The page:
Did you know that any time the heat index is over 80, cows are at risk? Heat can not only reduce milk production, it can also cause other health issues, such as reduced immunity and increased susceptibility to illness and disease. A Wichita, KS vet offers some summer cow care tips below.


Make sure your cows always have unlimited amounts of fresh water. A single, 1500 pound cow can drink up to 33 gallons a day in weather over 80F. Dairy cows need even more, as they’re more vulnerable to heat stress.


You may need to adjust Bessie’s diet in summer. Your vet may recommend reducing the amount of fats and concentrates to lower the calorie count. Also, make sure your cows are getting enough roughage. Certain minerals, such as potassium and chromium, can be beneficial as well. Ask your vet for specific advice.


Cows should have shade and shelter available at all times. You may have noticed that cows will congregate beneath trees in summer. If you don’t have trees or shelters, you can erect cattle-safe shade canopies.

Misters And Sprinklers

These things can go a long way towards helping your cattle beat the heat. Just don’t place them where they can soak bedding: that’s just asking for mold and mildew.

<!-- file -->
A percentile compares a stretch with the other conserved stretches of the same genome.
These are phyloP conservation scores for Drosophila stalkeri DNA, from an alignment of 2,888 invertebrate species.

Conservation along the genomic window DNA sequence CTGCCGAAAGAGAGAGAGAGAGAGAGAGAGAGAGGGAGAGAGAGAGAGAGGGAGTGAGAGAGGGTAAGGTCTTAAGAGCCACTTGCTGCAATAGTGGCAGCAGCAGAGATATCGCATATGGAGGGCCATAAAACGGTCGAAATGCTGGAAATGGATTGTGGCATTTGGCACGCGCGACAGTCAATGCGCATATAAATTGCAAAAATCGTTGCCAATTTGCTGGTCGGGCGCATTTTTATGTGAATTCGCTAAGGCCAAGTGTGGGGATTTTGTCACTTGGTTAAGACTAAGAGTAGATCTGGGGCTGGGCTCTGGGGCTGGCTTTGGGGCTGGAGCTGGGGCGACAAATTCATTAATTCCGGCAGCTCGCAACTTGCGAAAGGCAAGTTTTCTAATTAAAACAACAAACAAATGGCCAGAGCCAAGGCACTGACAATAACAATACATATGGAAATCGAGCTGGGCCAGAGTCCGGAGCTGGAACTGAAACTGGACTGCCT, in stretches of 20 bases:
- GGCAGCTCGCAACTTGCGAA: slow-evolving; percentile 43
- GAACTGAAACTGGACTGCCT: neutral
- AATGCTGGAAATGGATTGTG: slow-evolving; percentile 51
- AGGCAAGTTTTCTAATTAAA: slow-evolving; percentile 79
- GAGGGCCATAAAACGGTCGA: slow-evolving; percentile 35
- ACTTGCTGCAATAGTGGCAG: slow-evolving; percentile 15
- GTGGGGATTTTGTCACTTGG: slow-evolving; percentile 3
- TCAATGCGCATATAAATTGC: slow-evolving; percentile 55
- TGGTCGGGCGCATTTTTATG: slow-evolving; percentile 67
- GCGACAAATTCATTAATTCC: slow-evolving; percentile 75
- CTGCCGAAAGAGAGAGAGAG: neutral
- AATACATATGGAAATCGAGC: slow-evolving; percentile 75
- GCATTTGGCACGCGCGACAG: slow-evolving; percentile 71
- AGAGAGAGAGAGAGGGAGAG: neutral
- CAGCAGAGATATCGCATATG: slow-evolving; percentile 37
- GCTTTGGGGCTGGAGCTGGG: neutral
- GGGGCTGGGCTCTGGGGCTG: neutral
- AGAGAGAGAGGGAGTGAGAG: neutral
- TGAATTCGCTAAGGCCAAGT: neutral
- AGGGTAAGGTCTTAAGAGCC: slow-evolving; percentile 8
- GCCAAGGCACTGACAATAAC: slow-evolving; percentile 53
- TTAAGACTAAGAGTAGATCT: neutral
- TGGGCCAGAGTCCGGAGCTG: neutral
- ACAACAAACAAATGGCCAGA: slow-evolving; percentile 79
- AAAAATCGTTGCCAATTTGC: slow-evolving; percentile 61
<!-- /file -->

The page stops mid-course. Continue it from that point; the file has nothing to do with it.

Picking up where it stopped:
Focus  On High-Risk Cows

Fresh cows are at higher risk of certain conditions, such as mastitis and ketosis, in summer. Be extra careful with pregnant cows, as they could lose their calves if they overheat. Keep in mind that these issues can become serious—and potentially life-threatening—very quickly.

Make Milking Comfy

Milking parlors and holding pens get very hot in summer, especially when they’re crowded. Bringing smaller groups in will reduce cow density and shorten wait times. (Tip: These are great spots for misters or sprinklers.)

Reduce Stress

Cows get stressed out more easily, which wreaks havoc on their health. Avoid moving or resorting your cattle during those summer heat waves. If you do need to move them, do it in the mornings and evenings.


Air flow is also very important at this time of year. For smaller barns, you may want to try a mix of cooling cells and tunnel-style ventilation. Otherwise, you can use industrial fans. Portable air conditioners may also be an option.

Do you have questions about cow care? Contact us, your local Wichita, KS animal clinic, today!